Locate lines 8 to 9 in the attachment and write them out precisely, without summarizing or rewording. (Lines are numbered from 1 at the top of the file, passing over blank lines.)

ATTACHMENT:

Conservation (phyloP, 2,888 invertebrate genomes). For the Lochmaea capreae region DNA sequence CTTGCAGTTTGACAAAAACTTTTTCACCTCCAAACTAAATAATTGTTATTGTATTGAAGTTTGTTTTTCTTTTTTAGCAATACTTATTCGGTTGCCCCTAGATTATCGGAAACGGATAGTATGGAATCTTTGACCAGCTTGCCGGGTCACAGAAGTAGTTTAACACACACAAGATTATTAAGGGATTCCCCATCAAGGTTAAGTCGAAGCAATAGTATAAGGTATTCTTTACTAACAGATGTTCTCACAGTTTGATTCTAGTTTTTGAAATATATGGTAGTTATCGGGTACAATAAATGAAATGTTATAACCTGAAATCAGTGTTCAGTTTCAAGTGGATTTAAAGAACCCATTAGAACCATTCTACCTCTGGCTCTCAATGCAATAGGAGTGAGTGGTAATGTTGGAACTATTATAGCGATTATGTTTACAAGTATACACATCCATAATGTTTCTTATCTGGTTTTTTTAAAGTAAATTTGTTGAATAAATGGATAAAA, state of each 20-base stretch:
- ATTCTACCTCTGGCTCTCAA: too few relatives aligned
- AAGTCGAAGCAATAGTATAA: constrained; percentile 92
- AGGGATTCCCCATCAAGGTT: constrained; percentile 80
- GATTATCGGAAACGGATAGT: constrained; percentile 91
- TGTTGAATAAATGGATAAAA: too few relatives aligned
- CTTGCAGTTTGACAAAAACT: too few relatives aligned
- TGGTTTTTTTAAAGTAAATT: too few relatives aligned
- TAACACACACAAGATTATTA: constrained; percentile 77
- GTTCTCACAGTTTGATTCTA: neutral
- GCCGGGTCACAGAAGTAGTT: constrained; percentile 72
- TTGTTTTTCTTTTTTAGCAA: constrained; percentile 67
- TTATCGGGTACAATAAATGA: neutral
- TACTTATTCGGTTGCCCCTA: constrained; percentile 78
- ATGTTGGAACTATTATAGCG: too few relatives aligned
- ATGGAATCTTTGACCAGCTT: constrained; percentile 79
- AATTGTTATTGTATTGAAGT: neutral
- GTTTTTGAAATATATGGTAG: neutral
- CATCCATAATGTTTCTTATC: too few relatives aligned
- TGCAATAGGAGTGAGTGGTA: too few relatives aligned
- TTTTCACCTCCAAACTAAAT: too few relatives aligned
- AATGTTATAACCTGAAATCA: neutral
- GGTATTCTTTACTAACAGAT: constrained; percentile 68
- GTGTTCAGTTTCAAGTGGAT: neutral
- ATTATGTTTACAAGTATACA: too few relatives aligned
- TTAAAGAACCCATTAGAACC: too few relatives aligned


- TGGTTTTTTTAAAGTAAATT: too few relatives aligned
- TAACACACACAAGATTATTA: constrained; percentile 77